Yesterday, Andrew Galati and I embarked on filming the first episode of a docuseries about poetry. It was an experiment as much as a celebration. We wanted to see if we could capture on film all the experiences and conversations around poetry I encounter everyday behind the typewriter when I set up in public spaces and write personalized poems.
Using Walt Whitman’s birthday (May 31st) as a launching point, we traveled to Camden, NJ which is where Walt Whitman spent his last years. But the documentary isn’t about Whitman and it’s not really about either of us either.
It is about how poetry still has an impact in our current day and age. About how the spoken word unites and connects so many different communities. About how it empowers so many people to find their voices to breathe into life a better world.
Andrew and I both thrive in spontaneity, and we had no real plans other than to visit Whitman’s grave and house in Camden, see if we could hone in on his spirit through the typewriter and have conversations with residents about what poetry means for them.
Unsurprisingly, it led to a unique experience of shared stories and overlapping legacies. From the start, we met Rocky Wilson, a teacher and Walt Whitman interpreter. A poet in his own right, he provided a historian’s knowledge about writers that had inspired him in his youth and how growing up around the corner from Whitman’s house first gave him a taste of what a poet can live to be.
After taking our time at Whitman’s grave, admiring the wildlife and sharing moments of silence to hear the breeze, we ventured to his house where I set up my typewriter and wrote poems on demand for passersby. There we met Zulay Rojas, a social activist and admirer of the writers of the civil rights movement. She caught how auspicious it was that the first poem I wrote was about the requested topic “King”.
Whitman’s house is on Dr. Martin Luther King Jr. Boulevard in downtown Camden, which intersects with Broadway, renamed Black Lives Matter Boulevard after the George Floyd uprisings around the country in 2020. In my poem, I combined themes of MLK with the realization in wearing a golden crown that we are all kings, queens, royalty. A poem about self-empowerment as much as about social change. Rojas told us about her own activism and remarked poetry is where magic happens.
Soon we were joined by Youssouf, Jordan, Ron, and Richard. They had driven to this part of the city to wave from the sidewalk to friends and family currently detained in the Camden County corrections facility across the street. A moment for me and Andrew to acknowledge our own privilege in what we face in our own experiences and how they differ, based on circumstances like where we reside, the color of our skin, and what we have available to us. These four had made a ritual of showing up to show support so their loved ones behind bars didn’t feel forgotten. Scheduling a time when their friends would be in front of the window to see their community on the outside.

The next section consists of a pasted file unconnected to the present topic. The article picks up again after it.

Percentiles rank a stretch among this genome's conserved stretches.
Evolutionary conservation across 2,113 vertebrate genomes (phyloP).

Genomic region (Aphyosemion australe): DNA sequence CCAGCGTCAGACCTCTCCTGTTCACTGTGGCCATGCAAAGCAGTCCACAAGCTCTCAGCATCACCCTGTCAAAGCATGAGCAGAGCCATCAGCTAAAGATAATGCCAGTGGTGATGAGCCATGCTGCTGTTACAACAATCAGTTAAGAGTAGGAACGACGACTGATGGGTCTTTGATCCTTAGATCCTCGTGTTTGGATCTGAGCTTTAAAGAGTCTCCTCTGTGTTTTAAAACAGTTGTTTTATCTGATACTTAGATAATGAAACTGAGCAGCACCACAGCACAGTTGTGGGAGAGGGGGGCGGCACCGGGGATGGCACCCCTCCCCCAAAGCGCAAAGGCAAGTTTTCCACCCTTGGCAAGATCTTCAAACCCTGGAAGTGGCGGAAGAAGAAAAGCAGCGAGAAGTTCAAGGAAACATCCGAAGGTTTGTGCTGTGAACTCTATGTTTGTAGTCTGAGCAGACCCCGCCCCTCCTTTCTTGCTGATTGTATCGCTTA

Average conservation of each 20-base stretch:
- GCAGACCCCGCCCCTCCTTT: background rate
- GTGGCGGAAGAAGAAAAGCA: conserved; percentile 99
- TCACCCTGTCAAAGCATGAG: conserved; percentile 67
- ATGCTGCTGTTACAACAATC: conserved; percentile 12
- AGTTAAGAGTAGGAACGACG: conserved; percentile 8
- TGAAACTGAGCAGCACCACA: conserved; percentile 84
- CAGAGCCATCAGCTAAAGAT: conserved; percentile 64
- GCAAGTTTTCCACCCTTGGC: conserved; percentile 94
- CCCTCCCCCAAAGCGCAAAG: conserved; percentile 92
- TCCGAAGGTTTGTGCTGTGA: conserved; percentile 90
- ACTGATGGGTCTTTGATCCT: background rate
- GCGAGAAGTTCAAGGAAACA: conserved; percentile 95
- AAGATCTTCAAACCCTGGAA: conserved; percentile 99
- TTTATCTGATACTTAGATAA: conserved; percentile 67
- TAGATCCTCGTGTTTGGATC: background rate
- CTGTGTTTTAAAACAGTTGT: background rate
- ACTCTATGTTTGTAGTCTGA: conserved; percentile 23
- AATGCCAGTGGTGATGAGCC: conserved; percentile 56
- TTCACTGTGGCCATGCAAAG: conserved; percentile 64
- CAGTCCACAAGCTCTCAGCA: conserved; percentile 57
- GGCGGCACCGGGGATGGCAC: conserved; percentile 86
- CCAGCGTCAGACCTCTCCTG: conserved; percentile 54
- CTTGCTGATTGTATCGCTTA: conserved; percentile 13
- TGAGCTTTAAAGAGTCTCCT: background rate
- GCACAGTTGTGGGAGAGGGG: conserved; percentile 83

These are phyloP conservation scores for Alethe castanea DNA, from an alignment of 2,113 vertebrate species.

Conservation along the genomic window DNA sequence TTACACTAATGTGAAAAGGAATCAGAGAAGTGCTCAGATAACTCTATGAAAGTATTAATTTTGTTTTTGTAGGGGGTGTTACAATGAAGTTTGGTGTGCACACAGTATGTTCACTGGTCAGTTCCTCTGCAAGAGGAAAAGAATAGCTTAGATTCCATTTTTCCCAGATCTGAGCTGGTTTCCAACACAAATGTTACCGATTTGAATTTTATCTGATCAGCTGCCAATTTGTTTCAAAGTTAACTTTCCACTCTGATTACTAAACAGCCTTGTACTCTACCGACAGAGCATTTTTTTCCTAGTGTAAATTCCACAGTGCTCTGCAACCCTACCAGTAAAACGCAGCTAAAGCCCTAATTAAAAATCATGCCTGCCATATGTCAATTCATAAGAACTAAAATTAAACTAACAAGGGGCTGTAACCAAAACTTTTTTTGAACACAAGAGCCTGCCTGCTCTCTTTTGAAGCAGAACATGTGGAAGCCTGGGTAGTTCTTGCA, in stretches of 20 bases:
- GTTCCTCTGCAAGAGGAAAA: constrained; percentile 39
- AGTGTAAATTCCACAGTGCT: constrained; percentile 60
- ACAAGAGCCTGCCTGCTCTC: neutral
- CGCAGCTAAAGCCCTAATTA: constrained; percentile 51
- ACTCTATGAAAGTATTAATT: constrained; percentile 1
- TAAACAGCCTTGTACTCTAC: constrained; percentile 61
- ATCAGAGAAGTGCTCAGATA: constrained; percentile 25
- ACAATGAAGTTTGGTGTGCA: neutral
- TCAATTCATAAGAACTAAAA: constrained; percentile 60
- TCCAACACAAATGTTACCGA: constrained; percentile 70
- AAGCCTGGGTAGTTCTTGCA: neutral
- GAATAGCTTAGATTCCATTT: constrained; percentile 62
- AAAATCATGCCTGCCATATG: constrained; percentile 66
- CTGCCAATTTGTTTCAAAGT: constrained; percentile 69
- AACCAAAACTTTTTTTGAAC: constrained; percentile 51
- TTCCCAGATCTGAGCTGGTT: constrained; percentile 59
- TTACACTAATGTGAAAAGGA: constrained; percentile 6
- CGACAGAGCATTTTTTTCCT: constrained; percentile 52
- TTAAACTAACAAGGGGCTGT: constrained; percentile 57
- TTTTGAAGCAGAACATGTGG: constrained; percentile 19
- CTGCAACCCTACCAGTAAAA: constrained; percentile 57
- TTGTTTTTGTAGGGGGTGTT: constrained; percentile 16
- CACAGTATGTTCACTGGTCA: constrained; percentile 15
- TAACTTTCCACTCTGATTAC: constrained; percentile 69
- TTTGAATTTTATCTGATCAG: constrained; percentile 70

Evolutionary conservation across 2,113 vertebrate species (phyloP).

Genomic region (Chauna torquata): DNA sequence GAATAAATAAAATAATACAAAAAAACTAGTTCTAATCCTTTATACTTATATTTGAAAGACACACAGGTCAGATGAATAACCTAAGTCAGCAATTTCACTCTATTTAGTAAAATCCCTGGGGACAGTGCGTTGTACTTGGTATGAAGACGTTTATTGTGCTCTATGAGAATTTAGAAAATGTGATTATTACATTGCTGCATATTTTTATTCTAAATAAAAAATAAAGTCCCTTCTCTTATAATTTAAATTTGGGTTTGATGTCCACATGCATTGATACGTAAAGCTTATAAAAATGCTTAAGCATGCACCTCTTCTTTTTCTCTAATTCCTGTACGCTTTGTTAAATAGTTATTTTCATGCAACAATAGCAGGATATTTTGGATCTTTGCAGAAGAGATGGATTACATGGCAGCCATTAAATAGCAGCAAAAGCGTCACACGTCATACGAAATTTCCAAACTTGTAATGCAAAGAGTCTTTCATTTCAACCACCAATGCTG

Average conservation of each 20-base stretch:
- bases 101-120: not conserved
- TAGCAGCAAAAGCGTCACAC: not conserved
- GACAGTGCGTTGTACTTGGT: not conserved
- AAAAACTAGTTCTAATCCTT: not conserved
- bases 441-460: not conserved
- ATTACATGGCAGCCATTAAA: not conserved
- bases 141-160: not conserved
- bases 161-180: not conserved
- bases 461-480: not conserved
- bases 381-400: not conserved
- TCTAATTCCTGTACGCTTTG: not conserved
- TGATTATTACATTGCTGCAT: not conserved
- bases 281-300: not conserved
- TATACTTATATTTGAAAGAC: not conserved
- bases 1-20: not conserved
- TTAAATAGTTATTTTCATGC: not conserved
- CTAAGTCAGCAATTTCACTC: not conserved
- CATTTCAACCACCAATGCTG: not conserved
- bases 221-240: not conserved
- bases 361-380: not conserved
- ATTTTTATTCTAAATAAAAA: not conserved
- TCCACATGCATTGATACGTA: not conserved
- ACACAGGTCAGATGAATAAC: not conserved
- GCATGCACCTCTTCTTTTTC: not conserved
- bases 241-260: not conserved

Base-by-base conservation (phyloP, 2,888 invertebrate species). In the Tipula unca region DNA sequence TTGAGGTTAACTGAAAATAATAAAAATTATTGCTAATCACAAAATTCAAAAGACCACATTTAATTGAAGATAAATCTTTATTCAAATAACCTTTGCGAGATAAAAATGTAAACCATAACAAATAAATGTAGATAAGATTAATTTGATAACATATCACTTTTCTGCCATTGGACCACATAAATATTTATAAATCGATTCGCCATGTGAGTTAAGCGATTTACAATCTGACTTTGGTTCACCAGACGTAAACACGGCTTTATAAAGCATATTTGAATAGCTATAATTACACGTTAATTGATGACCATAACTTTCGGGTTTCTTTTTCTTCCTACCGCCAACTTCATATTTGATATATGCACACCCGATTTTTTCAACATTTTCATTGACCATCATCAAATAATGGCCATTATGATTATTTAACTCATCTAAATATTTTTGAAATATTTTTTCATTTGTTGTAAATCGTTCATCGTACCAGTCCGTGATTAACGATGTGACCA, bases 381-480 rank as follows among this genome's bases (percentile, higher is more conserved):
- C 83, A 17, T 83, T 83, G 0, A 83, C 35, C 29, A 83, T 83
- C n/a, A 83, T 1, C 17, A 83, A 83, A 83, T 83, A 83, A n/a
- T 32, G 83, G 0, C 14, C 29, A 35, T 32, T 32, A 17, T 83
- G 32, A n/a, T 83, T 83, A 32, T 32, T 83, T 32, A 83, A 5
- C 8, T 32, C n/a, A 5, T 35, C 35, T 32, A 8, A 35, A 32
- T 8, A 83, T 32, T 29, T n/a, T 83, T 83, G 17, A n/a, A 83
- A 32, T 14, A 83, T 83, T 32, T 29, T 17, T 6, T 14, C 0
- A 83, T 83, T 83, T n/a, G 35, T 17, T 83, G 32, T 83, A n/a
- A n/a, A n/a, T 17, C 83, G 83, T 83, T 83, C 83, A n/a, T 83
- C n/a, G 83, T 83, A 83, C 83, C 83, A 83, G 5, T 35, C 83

They each requested poems on topics like “Love”, “Girls”, “Money”, and “Stuck”. The latter gave the most room for thought. An abstract word, but looking across the street at the prison I had many a wall to understand the imagery for the poem to explore. Further, I looked at the requester’s age and thought of myself in my late teens / early 20s and how sometimes my own emotions at that age felt like a prison. How sometimes being stuck is a depression that is hard to escape. This poem tried to offer the key to unlock the dream, but it mainly tried to give words to a feeling that is difficult to describe.
After the exchange we invited this group to share some of their own writing. Youssouf had described the typewriter poetry as being similar to freestyle, and was quick to spit some bars for the camera with a backing beat. He kept repeating sometimes a good bar is enough to dash the other lines, and his bars struck a high mark. Capturing the street life, imagining what it’d be like to be POTUS, giving heart to the flow of growth.
Soon it was time to pack up and we made our way over to the Pizza & Poetry reading series. Rocky had invited us earlier, saying it was a series he’d been organizing for over 30 years now. Today was a special one with the possibility that Walt Whit would make an appearance.
We met students from Rutgers, teachers and nurses, musicians and artists, and all sorts of writers. They each sat around with their fair share of pizza and without a list took to the stage to share their writing. Some shared lines from Leaves of Grass or Emily Dickinson. Others recited odes to Walt Whitman and the world he lived. Still others recounted their own experiences and emotions.
It was exactly what the day’s end demanded. A collaborative celebration of the community and its residents. The endless volley of spoken word, laughter, and applause. And before it was over, cake was served and Whitman got to blow out his candles.
I don’t know if the film will capture the spontaneity. It will seem as if we scripted the entirety of the day. The lessons and the power. The beautiful resounding glow of community members talking about how poetry has influenced their world. Instead, though, this is life in a nutshell. When you hop on the road and give your imagination to the wind, you are oft to find like-minds, like-spirits. A connection that feels synchronous. If only, because it is. There is beauty in this world and we are lucky when we get to share it.